Full disclosure here: For a long while, I had actually hoped this offer would be made. During my many hours spent reading Dave’s novels, I’d developed a mental picture (and even quite a few written notes) of what life would be like in early Dezrel, hashed out a few storylines that needed telling, and stashed them away as maybe something to give my friend if he ever decided to start the project, or, gasp, maybe wanted me to help write them. And then there it was, falling right into my lap—the opportunity to not only write in a world I loved, but write with a man I admire and who has come to become one of my closest of friends, one with whom I share a great deal of values and beliefs, though we come from vastly different backgrounds. Not only that, but I knew we would work well together, since probably the best short story I ever wrote, The One that Matters, which appeared in his Land of Ash compilation, was a tale I had no confidence in until Dave cleaned it up, removed unnecessary filler, and helped make it what it became. That’s when I knew that the two of us working together could create something great.
I had an outline ready for him almost immediately (an easy task given my previous note-taking), and after his enthusiastic approval, it was off to the races. I worked on the rough draft, constantly calling Dave to keep the storyline consistent and fix quite a few aspects of the plot that I couldn’t find resolutions to. Then, when the hulking manuscript was finished, Dave took it and began a round of heavy edits. What ended up coming out when all was said and done is a book that is far and away the best piece of literature I’ve ever had my name attached to. See, that’s the thing with this collaboration; areas I struggle in Dave is expert at, and visa versa. Balance, people. Celestia would be quite proud. (Anyone who knows Dave’s work will appreciate that statement.)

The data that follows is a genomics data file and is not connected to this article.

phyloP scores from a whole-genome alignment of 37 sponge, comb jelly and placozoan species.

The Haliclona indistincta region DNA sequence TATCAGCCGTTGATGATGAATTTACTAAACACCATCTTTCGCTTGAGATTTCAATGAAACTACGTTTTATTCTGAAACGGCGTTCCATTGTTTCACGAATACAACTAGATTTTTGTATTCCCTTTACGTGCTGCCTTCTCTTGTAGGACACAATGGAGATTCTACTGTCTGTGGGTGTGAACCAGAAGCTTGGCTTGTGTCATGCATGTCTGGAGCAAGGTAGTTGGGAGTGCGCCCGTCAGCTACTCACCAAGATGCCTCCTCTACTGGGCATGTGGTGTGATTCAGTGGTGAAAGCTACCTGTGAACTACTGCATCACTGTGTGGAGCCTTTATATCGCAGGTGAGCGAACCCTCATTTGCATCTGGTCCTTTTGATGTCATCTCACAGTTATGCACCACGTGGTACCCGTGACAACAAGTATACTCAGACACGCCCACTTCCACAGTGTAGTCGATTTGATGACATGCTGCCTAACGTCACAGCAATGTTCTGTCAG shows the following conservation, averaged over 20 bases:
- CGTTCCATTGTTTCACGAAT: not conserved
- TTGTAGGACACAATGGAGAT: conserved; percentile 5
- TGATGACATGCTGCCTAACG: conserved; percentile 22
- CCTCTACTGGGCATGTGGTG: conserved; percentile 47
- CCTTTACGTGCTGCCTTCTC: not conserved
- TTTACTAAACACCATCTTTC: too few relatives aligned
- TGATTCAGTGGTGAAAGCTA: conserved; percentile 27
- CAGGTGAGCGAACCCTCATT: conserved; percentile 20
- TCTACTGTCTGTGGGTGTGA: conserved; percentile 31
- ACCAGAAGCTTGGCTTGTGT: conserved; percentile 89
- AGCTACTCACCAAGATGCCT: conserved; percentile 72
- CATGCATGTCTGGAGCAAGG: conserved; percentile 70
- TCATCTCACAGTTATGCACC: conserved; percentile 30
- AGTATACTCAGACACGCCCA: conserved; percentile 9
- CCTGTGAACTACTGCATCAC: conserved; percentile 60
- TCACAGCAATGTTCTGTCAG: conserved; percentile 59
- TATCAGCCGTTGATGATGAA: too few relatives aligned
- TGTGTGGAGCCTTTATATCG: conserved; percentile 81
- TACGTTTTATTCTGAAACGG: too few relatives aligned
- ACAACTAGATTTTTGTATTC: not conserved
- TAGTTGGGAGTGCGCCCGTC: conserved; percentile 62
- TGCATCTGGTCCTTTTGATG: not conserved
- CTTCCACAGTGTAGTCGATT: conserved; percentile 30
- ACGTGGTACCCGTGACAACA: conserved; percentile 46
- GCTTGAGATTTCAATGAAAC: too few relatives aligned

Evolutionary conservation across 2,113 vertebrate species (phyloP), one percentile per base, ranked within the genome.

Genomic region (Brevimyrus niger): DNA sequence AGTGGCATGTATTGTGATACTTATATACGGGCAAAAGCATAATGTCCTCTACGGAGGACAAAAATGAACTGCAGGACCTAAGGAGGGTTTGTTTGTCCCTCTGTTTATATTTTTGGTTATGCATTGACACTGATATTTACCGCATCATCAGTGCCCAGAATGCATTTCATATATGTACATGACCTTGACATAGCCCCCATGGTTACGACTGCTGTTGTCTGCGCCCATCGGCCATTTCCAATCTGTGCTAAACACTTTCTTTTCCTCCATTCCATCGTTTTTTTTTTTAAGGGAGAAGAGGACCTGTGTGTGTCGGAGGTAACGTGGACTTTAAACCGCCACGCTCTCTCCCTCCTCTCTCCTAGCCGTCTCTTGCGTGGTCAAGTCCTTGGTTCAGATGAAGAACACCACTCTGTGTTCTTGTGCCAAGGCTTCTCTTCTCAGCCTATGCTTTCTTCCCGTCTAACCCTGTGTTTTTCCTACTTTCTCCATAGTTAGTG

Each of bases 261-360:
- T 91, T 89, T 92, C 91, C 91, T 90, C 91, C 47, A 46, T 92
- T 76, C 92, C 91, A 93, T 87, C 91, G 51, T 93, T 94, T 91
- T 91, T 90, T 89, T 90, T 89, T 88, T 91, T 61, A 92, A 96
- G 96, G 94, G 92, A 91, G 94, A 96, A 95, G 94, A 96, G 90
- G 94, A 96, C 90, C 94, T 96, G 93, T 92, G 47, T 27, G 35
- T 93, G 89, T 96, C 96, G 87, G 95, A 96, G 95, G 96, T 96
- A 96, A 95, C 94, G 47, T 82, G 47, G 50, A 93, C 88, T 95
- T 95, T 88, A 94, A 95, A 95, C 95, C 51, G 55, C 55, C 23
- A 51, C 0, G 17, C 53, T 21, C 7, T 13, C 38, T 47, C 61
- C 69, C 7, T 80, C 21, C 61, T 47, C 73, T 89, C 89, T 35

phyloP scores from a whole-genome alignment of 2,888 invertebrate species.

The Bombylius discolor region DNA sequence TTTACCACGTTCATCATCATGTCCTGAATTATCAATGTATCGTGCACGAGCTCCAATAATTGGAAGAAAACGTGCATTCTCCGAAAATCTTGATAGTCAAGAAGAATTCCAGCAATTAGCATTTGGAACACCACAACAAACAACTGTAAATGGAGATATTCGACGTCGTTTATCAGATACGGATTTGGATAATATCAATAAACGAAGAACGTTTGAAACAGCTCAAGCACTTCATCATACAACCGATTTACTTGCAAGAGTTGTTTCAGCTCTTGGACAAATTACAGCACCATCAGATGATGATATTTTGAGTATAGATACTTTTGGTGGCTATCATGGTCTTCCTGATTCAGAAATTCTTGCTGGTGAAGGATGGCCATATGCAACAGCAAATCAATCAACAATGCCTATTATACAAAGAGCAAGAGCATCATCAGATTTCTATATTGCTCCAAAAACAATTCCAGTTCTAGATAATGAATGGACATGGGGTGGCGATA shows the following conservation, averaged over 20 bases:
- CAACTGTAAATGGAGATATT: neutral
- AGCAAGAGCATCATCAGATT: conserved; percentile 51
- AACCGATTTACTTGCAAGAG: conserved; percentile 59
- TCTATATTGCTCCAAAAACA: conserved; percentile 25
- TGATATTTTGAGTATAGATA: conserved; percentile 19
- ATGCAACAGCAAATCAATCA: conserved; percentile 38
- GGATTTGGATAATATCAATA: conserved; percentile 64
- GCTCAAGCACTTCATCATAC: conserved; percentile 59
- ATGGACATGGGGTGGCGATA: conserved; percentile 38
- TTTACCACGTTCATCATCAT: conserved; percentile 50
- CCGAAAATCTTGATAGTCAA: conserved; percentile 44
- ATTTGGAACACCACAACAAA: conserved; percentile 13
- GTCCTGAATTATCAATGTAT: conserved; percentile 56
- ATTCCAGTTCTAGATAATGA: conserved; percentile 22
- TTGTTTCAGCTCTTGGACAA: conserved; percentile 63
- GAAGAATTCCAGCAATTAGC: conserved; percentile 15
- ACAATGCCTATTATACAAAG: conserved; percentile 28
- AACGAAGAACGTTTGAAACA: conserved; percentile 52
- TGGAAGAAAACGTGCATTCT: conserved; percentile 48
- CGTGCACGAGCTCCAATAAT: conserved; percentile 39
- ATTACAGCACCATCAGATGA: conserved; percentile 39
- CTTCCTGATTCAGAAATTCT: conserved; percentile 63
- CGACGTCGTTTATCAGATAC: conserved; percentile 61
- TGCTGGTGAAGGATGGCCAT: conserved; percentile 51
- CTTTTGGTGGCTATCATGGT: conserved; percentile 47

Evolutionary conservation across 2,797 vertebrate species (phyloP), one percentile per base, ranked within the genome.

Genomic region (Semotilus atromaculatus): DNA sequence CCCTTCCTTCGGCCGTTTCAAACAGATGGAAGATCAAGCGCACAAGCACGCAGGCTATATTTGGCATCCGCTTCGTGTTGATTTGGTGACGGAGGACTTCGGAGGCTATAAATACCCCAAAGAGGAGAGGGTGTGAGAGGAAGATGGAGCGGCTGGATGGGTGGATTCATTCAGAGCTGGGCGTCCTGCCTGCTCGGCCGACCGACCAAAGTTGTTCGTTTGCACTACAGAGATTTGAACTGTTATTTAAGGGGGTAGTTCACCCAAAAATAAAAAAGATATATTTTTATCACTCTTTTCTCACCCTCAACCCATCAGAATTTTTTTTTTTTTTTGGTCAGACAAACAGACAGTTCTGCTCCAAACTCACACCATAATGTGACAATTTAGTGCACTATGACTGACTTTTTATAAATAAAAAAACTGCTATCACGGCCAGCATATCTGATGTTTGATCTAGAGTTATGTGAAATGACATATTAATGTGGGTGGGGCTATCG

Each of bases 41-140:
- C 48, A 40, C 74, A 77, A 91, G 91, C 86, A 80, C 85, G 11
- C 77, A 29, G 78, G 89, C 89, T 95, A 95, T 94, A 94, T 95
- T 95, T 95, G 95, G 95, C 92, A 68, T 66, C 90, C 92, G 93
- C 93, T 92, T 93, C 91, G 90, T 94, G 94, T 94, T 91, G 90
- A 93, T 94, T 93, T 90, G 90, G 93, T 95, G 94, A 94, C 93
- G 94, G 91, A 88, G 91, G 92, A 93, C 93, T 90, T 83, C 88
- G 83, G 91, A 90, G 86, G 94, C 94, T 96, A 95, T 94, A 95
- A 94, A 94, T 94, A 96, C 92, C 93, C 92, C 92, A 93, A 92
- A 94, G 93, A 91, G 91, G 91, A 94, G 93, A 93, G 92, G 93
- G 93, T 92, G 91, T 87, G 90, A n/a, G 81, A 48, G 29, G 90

And in the middle of all this, something wondrous happened. Dave got out of a bad representation deal and, all of a sudden, he had a deal with big-six publisher Orbit for his Shadowdance novels and our collaboration was going to have Amazon’s mighty sword behind it. A book that had been a labor of love, that had been slated to be self-published, was now going to find a home with a real, live publisher. Now, I will freely admit that just having Dave’s name on a project pretty much guarantees it success (and I lucked out greatly there), but this was beyond my wildest dreams. I even got hooked up with uber-agent Michael Carr because of this, one of the nicest and hardest-working men I’ve ever come across, who obviously deserves a great amount of credit for these deals being completed.
So there you have it. Really, though I put a ton of work into the project, it’s Dave who deserves the lion’s share of praise here. He was the one who believed in what I had to offer, his rewriting skills were on-point, and hell, he was the one who created this whole wonderful backdrop in the first place! Without Dave Dalglish, there’s no Dezrel, there’s no Half-Orcs, there’s no Shadowdance, and there sure as hell isn’t any Breaking World. I owe him so much, not the least of which is being a great friend when I needed one most.
So thanks, Dave! Not like you don’t know this already, but you’re the greatest, as a man as well as an author. And thanks to 47North as well, for taking a chance on these books. We’re going to do awesome things together, I guarantee it.
To read a fascinating interview with Dave on this subject and a whole lot more, visit the following link: http://davidgaughran.wordpress.com/2013/02/28/from-pizza-hut-to-easy-street-the-david-dalglish-story/